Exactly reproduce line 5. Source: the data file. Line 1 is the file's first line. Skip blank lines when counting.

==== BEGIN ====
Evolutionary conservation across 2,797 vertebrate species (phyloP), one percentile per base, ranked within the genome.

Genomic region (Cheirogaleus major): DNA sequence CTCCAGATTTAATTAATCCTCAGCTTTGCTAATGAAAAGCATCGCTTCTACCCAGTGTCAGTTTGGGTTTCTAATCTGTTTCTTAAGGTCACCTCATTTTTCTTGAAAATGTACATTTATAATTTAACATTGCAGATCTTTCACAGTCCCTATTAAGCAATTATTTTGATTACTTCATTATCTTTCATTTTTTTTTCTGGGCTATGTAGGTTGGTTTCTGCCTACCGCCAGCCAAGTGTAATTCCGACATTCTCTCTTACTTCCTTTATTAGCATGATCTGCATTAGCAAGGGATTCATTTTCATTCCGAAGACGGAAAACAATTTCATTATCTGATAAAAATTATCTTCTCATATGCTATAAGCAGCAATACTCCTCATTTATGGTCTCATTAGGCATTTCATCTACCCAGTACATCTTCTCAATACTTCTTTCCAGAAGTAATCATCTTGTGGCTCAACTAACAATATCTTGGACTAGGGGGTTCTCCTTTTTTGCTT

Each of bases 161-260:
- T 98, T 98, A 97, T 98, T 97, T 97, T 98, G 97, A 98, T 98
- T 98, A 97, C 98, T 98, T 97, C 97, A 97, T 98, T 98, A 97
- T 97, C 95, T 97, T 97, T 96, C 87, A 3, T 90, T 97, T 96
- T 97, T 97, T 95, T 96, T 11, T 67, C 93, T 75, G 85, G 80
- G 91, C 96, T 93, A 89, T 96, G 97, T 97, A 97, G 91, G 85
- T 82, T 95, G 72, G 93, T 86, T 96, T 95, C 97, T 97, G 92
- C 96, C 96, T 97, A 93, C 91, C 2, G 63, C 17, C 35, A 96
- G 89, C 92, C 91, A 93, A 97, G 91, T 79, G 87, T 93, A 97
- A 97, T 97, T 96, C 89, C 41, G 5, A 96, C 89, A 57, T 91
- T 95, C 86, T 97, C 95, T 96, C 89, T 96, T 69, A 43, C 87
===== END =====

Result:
- T 98, A 97, C 98, T 98, T 97, C 97, A 97, T 98, T 98, A 97